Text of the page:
The average Brit blows £416 a year on lottery and scratchcards
Every year we spend an average of £416 each on scratchcards and playing the National Lottery, and yet 52% of people have never won a penny as a result. It begs the question of whether there's a better way to be spending so much money.
The figures were revealed by VoucherCodesPro.co.uk, who discovered that more than a third of people played four times a week, a fifth played twice a week, one in six played once a week, and just one in six had never bought a scratchcard or played the lottery.
When asked why they spent this money, the most popular answer (given by 63% of people) was that they were determined to win. Meanwhile 57% said they needed the money.
Given that so many people play because they actively need a windfall, it begs the question of whether there's a better way of generating one than pinning your hopes on such long odds.
There's an argument that they'd be far better off putting the cash into a savings account. Even if they were to put it in an account paying a disappointing 1%, after five years they would have £2,133 - and after ten they would have almost £4,375.
If they managed to secure an account paying 3% interest, they could have £2,243 after five years and £4,846 after ten. It's not a lottery-winning kind of windfall - but it's a good start, and the returns are far better than the miserable losses incurred by people spending their money on scratchcards and lottery tickets instead.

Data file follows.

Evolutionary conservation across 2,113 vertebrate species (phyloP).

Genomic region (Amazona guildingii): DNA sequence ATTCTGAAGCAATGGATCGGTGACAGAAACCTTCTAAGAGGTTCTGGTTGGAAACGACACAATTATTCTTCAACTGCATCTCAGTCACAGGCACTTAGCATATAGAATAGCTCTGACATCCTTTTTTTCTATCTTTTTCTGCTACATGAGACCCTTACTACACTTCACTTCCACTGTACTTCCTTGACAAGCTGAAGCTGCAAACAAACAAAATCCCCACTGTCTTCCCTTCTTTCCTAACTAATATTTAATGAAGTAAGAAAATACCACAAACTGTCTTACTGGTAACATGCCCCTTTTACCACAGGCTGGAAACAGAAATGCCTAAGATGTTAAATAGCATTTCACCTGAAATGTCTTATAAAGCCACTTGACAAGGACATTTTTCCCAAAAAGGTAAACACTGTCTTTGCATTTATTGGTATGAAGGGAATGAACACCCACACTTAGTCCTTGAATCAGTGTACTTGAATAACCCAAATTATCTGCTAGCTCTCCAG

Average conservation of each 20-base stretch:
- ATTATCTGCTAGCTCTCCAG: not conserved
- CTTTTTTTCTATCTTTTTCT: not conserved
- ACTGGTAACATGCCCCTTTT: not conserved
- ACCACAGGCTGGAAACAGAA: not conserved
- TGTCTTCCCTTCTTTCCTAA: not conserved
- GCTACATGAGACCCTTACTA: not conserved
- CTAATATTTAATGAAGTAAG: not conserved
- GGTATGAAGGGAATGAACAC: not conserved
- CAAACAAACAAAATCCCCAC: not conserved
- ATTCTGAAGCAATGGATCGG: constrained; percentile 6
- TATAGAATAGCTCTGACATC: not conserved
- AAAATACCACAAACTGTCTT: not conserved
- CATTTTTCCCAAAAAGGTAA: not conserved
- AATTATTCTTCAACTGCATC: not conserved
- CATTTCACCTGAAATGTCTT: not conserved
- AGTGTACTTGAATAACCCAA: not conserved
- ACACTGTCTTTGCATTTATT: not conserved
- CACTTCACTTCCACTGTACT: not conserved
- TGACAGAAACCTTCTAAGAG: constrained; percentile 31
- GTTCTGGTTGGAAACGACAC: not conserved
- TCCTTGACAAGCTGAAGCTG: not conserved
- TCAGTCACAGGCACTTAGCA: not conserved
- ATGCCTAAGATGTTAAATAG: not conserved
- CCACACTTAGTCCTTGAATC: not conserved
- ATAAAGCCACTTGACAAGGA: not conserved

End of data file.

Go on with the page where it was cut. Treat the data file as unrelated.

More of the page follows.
However, for most people, the point of playing the lottery isn't to end up a few thousand pounds better off: it's to win a life-changing amount of money. If that's your dream, then Premium Bonds could be the answer, because not only is there a chance of winning the jackpot, but even if you lose, you get to keep your stake.
With Premium Bonds, you invest your cash, and then each month, millions of investors are picked at random to win one of several prizes. There are two £1 million prizes, four £100,000 prizes, nine £50,000 prizes, 15 £25,000 prizes, and millions of smaller prizes. The more you have invested in the bonds, the more chance you have of winning.
National Savings & Investments say that if you win an exactly average number of times, you will get the equivalent of a 1.35% return on your investment. Of course, there's around a one in 100,000 chance that you won't win anything at all. However, you have to weigh that up against your chances of winning a top prize - 54,504 to one.
When you compare it to the odds of winning the National Lottery, which are roughly 14 million to one, you have to at least consider whether you'd be better off investing the money in Premium Bonds instead.
Critics of this sort of investment point out that if you don't win, you money will lose value after inflation, but recently a product has been launched that counters this argument: the Halifax Savers Prize Draw. You put at least £5,000 in one of the company's eligible savings accounts, register, and each month you'll be in the draw to win one of three prizes of £100,000, or 1,000 smaller cash prizes.
The odds of winning are not as good as the Premium Bonds, and the prizes are smaller. However, if you don't win, then your money stays in a savings account, earning interest, so you have the opportunity to win a windfall without losing anything at all.
But what do you think? Would you switch to one of these alternatives? Or are you committed to your lottery habits?
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